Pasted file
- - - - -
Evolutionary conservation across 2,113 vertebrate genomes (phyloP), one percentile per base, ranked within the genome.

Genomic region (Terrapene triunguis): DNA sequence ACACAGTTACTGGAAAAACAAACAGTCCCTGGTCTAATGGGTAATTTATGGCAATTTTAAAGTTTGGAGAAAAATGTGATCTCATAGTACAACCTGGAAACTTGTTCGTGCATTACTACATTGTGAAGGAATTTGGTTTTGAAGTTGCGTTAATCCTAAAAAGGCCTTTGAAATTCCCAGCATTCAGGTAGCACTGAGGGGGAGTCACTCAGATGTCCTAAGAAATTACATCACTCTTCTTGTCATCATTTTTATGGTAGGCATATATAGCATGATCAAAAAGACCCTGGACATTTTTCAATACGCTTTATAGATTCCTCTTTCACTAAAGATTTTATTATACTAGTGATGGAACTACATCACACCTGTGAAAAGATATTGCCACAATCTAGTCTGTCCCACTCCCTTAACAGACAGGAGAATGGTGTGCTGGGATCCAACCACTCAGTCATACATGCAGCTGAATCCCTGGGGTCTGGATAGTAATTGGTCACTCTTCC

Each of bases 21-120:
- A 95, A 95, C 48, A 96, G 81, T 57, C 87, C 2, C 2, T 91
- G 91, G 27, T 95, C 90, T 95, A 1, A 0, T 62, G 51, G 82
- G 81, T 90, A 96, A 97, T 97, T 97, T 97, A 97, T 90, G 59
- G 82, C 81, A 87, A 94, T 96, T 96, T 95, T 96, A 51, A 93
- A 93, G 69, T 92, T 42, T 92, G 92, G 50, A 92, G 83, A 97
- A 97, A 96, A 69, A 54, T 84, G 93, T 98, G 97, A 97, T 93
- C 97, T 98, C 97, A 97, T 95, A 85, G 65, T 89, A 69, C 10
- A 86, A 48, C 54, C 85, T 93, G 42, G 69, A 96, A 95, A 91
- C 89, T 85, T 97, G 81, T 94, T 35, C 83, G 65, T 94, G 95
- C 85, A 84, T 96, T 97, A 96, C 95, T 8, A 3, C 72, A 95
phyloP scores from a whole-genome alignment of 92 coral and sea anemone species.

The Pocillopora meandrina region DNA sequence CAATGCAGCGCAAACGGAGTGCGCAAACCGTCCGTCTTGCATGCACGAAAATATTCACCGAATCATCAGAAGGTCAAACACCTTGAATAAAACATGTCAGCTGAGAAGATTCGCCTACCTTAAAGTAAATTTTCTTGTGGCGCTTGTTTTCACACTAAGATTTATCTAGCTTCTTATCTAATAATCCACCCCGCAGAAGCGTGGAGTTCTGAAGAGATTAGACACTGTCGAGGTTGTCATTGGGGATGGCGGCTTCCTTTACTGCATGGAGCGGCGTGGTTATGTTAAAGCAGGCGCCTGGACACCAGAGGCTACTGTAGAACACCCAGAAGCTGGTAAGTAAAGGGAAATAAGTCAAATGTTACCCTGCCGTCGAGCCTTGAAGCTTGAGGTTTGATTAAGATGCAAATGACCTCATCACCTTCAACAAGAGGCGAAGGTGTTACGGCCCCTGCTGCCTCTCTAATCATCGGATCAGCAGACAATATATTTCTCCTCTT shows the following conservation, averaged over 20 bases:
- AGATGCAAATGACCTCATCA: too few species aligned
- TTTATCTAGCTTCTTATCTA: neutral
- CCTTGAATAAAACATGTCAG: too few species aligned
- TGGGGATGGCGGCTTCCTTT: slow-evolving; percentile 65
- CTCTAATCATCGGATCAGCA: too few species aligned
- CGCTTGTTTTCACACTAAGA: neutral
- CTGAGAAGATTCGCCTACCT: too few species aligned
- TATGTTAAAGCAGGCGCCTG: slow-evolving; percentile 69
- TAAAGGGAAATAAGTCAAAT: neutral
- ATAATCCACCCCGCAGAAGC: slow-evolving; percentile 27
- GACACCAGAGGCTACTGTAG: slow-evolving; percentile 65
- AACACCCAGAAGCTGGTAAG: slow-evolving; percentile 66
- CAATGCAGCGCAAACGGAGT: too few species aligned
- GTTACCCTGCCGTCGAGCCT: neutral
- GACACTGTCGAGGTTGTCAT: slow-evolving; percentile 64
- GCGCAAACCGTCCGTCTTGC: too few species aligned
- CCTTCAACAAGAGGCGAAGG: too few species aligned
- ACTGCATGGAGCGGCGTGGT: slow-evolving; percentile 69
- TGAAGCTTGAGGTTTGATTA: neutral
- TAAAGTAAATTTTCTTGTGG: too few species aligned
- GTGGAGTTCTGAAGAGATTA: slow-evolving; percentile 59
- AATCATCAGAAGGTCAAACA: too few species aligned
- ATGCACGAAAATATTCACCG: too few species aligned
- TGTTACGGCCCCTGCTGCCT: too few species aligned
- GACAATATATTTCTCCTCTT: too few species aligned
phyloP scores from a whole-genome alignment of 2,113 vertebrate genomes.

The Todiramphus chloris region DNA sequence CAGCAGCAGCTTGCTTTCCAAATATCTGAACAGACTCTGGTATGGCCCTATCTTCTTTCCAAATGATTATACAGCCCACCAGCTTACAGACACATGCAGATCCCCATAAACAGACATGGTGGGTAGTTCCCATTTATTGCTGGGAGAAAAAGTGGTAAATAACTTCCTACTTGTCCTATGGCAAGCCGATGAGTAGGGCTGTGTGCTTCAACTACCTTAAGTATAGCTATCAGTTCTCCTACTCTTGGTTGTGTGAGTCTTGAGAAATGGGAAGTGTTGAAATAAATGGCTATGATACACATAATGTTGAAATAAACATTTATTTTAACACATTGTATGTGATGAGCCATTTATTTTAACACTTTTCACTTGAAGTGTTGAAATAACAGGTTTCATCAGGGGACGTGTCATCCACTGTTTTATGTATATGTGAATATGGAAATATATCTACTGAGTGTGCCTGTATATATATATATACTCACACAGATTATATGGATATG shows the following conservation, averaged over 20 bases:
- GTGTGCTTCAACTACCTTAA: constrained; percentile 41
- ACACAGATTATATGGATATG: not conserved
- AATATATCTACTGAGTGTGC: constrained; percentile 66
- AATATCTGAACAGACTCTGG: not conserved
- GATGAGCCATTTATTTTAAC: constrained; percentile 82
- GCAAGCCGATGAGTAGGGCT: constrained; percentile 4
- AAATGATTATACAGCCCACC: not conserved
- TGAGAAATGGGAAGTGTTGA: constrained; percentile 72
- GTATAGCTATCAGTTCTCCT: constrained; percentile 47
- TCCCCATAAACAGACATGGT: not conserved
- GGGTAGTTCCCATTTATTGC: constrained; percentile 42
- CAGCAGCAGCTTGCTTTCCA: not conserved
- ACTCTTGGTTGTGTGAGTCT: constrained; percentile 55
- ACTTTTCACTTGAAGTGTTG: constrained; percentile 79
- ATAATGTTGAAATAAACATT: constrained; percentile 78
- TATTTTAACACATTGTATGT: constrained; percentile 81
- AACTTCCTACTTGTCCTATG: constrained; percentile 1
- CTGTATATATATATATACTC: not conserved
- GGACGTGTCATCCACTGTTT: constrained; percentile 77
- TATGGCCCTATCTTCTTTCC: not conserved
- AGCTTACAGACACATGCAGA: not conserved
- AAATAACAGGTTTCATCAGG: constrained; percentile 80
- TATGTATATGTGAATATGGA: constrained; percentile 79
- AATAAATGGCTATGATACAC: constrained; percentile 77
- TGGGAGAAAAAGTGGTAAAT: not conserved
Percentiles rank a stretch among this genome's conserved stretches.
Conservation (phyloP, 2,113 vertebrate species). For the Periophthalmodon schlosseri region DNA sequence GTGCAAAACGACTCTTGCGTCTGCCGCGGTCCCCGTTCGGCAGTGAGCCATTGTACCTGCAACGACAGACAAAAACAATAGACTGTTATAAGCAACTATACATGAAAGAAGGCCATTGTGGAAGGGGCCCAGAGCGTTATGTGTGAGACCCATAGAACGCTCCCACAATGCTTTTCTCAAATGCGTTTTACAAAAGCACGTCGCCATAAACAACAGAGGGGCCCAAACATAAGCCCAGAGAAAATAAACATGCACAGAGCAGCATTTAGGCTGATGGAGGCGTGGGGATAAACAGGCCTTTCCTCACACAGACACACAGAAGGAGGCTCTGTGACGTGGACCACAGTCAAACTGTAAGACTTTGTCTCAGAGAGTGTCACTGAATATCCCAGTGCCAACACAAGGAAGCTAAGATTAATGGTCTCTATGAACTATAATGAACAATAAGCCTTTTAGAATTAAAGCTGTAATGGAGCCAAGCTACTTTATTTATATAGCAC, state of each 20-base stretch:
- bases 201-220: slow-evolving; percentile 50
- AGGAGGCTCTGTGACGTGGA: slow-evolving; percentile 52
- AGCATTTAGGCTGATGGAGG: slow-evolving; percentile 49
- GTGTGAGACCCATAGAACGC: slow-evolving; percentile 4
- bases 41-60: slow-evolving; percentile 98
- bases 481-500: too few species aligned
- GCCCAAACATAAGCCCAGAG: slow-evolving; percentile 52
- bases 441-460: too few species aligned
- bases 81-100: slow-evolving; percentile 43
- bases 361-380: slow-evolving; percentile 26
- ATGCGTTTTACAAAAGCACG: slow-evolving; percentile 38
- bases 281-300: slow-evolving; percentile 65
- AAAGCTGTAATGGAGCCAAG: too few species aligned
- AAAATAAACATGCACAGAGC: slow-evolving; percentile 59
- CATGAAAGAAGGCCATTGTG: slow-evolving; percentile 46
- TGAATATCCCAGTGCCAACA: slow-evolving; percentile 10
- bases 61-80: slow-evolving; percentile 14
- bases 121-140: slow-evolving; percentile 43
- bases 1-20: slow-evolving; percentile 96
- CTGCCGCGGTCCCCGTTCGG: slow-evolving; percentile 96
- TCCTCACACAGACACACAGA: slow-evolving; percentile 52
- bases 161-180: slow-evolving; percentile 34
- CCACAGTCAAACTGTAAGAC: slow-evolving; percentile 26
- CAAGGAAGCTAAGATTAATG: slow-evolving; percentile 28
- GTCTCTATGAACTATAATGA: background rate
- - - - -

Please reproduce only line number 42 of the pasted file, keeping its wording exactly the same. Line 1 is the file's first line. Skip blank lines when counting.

The Todiramphus chloris region DNA sequence CAGCAGCAGCTTGCTTTCCAAATATCTGAACAGACTCTGGTATGGCCCTATCTTCTTTCCAAATGATTATACAGCCCACCAGCTTACAGACACATGCAGATCCCCATAAACAGACATGGTGGGTAGTTCCCATTTATTGCTGGGAGAAAAAGTGGTAAATAACTTCCTACTTGTCCTATGGCAAGCCGATGAGTAGGGCTGTGTGCTTCAACTACCTTAAGTATAGCTATCAGTTCTCCTACTCTTGGTTGTGTGAGTCTTGAGAAATGGGAAGTGTTGAAATAAATGGCTATGATACACATAATGTTGAAATAAACATTTATTTTAACACATTGTATGTGATGAGCCATTTATTTTAACACTTTTCACTTGAAGTGTTGAAATAACAGGTTTCATCAGGGGACGTGTCATCCACTGTTTTATGTATATGTGAATATGGAAATATATCTACTGAGTGTGCCTGTATATATATATATACTCACACAGATTATATGGATATG shows the following conservation, averaged over 20 bases: